Russian President Vladimir Putin is undoubtedly the most important figure, but he is not, as many would like, solely responsible for a war that has brought only destruction and death to the country he illegally invaded last February.
And one day the court of history will try him for it because no international criminal court can be expected to do that unless there is a revolution in the Kremlin.
Presidents of the United States will never have to be held accountable for their equally illegal wars against other countries under any pretext, but just mentioning this possibility seems taboo among us.
But does it justify everything, even to accept Putin’s unquestioned and direct responsibility in this brutal war, like all wars, and forget, as many do, the years of war waged by Kiev’s military forces against Russian-speaking separatists in eastern Ukraine? The sacrifice of tens of thousands of innocents at the altar of the homeland?
The court of history will certainly not be limited to prosecuting not only the ruthless Russian autocrat, but also all political leaders who did little or nothing while they could have avoided it.
I’m not just talking about the “hawks” in Washington, mostly from the Democratic Party, who insist on getting Ukraine into NATO one day, without even taking into account Moscow’s asserted security interests. advice from many of their diplomats.
I’m also talking about European governments that don’t know how or are unable to apply enough pressure on the Kyiv government to accept the so-called Minsk agreements, which they have patiently negotiated with Russia and Ukraine.
One day the whole truth of what happened will be known: for example, the role of some high-ranking US officials in the so-called Euromaidan popular revolution, which was seen as a coup against the elected president at the ballot box in Moscow.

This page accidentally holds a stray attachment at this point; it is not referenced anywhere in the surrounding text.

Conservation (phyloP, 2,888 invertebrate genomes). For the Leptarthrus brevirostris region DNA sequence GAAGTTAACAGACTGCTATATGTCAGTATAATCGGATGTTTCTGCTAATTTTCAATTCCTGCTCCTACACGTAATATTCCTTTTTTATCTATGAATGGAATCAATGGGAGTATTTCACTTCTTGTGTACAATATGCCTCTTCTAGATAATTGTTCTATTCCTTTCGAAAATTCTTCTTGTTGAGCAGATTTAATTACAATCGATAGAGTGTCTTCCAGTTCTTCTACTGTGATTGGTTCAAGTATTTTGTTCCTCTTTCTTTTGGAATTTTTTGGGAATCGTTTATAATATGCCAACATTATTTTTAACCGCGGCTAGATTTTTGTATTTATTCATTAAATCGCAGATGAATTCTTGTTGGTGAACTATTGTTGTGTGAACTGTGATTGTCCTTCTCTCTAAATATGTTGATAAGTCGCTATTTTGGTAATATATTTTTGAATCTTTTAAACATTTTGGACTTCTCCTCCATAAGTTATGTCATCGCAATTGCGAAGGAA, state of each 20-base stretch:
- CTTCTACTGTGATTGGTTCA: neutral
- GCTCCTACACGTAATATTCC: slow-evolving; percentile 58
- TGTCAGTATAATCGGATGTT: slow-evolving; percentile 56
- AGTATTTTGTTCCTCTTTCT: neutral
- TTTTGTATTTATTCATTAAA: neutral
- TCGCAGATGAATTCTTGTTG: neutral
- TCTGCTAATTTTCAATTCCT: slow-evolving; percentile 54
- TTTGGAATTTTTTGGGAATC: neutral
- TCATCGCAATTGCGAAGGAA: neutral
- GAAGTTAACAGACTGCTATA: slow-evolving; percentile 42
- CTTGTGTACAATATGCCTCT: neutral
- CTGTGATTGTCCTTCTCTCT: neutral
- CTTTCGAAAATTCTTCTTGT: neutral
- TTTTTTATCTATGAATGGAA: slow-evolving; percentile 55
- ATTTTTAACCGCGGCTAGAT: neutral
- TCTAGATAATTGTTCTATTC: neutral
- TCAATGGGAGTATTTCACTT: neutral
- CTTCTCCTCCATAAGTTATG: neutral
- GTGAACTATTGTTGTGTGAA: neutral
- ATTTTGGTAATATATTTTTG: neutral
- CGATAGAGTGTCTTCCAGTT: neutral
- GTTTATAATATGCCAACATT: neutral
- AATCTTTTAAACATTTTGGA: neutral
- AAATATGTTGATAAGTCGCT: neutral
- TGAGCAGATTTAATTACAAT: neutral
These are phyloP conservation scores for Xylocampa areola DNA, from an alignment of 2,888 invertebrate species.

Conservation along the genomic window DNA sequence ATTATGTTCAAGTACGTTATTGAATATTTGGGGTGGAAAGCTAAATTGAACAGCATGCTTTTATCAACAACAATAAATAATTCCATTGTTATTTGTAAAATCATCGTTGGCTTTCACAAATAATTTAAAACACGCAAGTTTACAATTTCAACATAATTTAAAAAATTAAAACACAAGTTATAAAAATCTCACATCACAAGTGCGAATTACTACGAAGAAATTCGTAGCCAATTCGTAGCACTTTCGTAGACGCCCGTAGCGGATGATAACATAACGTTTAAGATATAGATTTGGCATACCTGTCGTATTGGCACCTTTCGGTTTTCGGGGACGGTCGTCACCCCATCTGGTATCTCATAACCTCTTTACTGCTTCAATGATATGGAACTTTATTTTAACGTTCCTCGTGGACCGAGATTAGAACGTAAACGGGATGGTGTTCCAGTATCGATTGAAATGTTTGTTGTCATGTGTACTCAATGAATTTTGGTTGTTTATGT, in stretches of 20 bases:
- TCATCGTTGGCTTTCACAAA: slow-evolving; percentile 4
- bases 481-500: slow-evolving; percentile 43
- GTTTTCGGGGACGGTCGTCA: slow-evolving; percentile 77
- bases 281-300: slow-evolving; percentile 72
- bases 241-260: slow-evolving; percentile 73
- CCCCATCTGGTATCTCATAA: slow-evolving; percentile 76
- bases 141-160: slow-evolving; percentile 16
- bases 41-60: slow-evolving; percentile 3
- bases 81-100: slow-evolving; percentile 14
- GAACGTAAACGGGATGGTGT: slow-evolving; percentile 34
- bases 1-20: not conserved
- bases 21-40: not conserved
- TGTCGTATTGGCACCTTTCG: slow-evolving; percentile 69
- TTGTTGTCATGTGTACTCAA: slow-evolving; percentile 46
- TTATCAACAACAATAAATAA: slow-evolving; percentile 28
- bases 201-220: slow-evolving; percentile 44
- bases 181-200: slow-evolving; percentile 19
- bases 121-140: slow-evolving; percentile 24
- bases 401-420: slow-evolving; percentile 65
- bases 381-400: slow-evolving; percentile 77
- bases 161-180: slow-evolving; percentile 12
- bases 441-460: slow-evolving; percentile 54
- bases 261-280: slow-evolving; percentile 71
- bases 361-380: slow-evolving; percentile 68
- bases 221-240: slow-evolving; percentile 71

So why did diplomacy fail so miserably? Why did the Europeans allow themselves to be persuaded by the government in Washington and, let’s not forget, by the London government then headed by Boris Johnson?
And after all, after getting to this point, should the war end with an indisputable military victory for one of the sides, something that many already consider impossible? Should any negotiations, any compromise, be ignored while Putin is in power?
Before the occupation, the autonomy of the Russian-dominated regions was an acceptable way out for both sides, but today only the partition of Ukraine seems possible. Or the continuation of war until a country that does not deserve this fate is completely destroyed.
But is Putin’s desire for the partition of Ukraine acceptable to President Zelensky? Wouldn’t he be in danger? On the other hand, how can the life of Putin, who one day have to leave all Ukrainian lands, be endangered?
And above all, was it worth so much destruction and so much death to achieve something that could and should have been achieved peacefully through diplomacy and patient negotiation from the very beginning?
Dolores Johnson is a voice of reason at “Social Bites”. As an opinion writer, she provides her readers with insightful commentary on the most pressing issues of the day. With her well-informed perspectives and clear writing style, Dolores helps readers navigate the complex world of news and politics, providing a balanced and thoughtful view on the most important topics of the moment.